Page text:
5. 3:15 remaining, Gostkowski 53 yd FG Not only was this field goal literally the winning points in the game, but with his second 53-yard field goal in about four minutes, Gostkowski provided a reminder of how inept Randy Bullock has been from similar distance for the Texans all season (1 of 5 overall from 50 yards or more).
6. 2:52 remaining, Texans 1-10-HOU 45: Hand off Ben Tate, loss of 2 yards Unlike the previous drive, where the Texans dropped Keenum's first two passes, on this drive Keenum was able to zip two big-time passes to Andre Johnson (10 yards and 15 yards) to get the Texans up near midfield. Any positive mojo, though, was squelched on the next play, as the offensive line collapsed on a Ben Tate run to the left, putting the Texans behind the chains and setting up the popcorn fart of an ending to this game.
7. 2:13 remaining, Texans 3-12-HOU 43: Case Keenum incomplete pass (intended for G. Graham) After a second down incompletion in the direction of DeAndre Hopkins (that may have been pass interference), the Texans went with a play on third down that had very little chance of success, as Keenum overthrew tight end Garrett Graham by about ten feet on a pattern where the sideline essentially created another Patriot defender and where wide receiver Keshawn Martin crowded Graham a mere few yards away. An eminently defendable play that the Patriots had to do very little to stop.
8. 2:07 remaining, Texans burn timeout #2, 4-12-HOU 43 So much wrong with this. First of all, if he planned on going for it on fourth down, why was Gary Kubiak calling a play on third down where Keenum was throwing a moderately deep, all-or-nothing out pattern to Graham? Why not throw a higher percentage pass on third down and give yourself a much more manageable fourth down (or maybe even pick up the first down on a run after the catch)? Second, is making sure that you are organized and in the right play call on fourth down really worth calling timeout and basically cashing a coupon for 40 seconds of game clock? Seriously, what was accomplished in that huddle on the sidelines with Kubiak and Keenum during those 30 seconds that gave the Texans any added advantage? Doesn't the timeout also give the Patriots a chance to get organized as well? I only ask because, well....
9. 2:07 remaining, Texans 4-12-HOU 43: Case Keenum incomplete pass (while getting buried) Glad you burned that timeout, Kubes. Good thing you got organized before running the play, otherwise Keenum would have been snowed under in even less than the two seconds it took the Patriots to devour him in the pocket. And devour him by rushing just four guys, by the way. Five blockers, four pass rushers, two seconds to obliterate the Texans' quarterback. Sounds about right.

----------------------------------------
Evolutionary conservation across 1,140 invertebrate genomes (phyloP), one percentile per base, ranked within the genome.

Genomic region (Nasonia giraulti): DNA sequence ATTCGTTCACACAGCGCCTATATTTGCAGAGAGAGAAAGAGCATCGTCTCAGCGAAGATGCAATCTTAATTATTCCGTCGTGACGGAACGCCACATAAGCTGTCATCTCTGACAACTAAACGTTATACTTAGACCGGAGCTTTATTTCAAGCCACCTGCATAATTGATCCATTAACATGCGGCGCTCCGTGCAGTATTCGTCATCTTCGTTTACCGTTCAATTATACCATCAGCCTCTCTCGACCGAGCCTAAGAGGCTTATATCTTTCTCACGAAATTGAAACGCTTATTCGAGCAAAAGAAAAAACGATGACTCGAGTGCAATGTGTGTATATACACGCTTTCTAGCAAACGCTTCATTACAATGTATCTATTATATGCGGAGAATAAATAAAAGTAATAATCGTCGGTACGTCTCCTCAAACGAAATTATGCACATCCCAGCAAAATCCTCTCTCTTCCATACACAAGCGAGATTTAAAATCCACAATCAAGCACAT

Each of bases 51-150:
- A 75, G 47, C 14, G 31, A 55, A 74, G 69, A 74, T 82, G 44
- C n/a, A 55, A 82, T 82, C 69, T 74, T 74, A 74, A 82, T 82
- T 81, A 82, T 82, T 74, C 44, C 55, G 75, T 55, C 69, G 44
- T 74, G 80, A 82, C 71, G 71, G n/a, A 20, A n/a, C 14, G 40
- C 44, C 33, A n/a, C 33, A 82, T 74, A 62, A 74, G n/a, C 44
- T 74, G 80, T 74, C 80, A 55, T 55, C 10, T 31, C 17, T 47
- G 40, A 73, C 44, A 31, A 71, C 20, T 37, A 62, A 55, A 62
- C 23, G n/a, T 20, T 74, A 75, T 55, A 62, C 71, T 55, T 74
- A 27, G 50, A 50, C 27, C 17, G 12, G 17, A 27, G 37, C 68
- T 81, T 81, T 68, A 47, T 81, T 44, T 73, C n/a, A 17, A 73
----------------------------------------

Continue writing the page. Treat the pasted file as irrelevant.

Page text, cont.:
(Adding insult to injury, the first Patriot to get a hand on Keenum was rookie defensive tackle Chris Jones, who the Texans drafted in the sixth round and then cut during the preseason. He is now starting for the Patriots. So go ahead and add "reminder of personnel screwups" to the list of ineptitude categories that the Texans fulfilled during the final seven minutes of this game.)
10. 0:22 remaining, Patriots 4-7-HOU 39: Patriots punt, ball downed downed at HOU 5 At this point, the game had been decided, but it's worth noting that the Texans were making boneheaded mistakes right up until the final gun, as somehow the Patriots managed to kill 15 seconds (of 22 remaining seconds) on a 34-yard punt that wasn't even returned by the Texans. In fact, the ball bounced on the five yard line and the Texans still let nine seconds run off of a clock that had only 16 seconds left when the ball hit the turf.
Mental errors, tactical miscues, blocking screwups, pass drops. Add it all up, and you have a 34-31 Patriots victory. This is how you become 2-10. This is how you secure the first pick in the draft.
These are your Texans.
Listen to Sean Pendergast on 1560 Yahoo! Sports Radio from 3 p.m. to 7 p.m. weekdays and nationally on the Yahoo! Sports Radio network Saturdays from 11 a.m. to 1 p.m. CST. Also, follow him on Twitter at http://twitter.com/SeanCablinasian.